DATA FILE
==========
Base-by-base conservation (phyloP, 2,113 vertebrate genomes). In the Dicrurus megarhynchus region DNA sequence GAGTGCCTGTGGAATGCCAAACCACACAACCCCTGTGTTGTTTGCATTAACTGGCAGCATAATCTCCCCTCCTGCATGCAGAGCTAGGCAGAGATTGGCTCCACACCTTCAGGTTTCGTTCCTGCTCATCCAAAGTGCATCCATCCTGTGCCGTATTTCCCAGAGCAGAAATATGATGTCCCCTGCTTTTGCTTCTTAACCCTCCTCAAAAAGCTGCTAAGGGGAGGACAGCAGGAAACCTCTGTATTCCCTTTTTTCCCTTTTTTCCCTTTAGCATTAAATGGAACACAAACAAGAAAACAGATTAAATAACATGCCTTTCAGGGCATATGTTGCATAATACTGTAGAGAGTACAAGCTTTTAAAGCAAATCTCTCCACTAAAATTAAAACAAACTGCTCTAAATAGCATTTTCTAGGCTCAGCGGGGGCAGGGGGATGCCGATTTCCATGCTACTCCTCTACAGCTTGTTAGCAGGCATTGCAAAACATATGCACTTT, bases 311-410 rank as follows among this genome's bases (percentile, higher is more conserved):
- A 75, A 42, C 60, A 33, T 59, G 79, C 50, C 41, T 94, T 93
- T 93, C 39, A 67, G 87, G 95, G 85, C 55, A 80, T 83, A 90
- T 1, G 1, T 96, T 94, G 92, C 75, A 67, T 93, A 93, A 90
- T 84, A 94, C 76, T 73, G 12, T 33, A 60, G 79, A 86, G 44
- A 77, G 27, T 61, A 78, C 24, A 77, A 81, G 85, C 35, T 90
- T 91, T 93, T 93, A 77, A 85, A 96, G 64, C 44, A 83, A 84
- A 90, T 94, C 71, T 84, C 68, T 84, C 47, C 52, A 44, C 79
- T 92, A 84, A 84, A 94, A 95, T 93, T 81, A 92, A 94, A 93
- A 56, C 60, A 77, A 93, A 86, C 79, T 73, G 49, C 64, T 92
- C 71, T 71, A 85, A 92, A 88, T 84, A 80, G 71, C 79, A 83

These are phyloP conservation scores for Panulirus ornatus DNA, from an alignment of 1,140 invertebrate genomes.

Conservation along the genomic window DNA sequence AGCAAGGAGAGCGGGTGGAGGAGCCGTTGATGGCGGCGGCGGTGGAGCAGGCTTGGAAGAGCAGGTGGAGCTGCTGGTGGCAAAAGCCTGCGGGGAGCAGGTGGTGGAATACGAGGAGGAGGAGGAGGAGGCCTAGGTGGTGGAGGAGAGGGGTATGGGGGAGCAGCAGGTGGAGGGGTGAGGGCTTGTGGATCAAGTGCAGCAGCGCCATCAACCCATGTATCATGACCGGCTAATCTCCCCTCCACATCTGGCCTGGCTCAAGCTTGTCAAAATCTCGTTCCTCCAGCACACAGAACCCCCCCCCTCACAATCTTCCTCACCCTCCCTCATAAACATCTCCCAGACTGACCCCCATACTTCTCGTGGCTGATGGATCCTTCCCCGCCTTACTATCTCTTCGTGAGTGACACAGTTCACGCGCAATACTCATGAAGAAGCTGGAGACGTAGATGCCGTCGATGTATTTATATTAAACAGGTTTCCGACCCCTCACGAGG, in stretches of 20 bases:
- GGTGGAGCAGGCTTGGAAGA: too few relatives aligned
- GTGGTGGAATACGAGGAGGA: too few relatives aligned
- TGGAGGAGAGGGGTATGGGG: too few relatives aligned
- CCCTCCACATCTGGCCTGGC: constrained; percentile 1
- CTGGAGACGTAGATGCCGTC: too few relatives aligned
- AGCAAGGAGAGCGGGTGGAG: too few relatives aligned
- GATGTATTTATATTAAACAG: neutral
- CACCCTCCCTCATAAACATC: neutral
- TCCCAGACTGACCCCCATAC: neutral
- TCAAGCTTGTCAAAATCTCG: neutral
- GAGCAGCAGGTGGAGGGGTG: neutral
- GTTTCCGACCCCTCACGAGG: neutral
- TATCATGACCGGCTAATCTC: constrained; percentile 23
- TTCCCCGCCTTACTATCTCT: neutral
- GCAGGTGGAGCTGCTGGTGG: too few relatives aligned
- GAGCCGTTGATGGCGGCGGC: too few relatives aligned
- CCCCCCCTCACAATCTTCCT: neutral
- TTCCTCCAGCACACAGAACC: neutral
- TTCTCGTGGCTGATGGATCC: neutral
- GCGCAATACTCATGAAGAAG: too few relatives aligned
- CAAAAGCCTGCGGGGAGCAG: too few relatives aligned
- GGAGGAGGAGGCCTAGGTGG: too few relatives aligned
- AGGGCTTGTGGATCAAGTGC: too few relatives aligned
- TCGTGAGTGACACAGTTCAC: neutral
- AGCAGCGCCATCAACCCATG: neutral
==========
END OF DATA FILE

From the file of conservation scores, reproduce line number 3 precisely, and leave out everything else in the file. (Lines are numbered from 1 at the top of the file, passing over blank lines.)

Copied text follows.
- T 93, C 39, A 67, G 87, G 95, G 85, C 55, A 80, T 83, A 90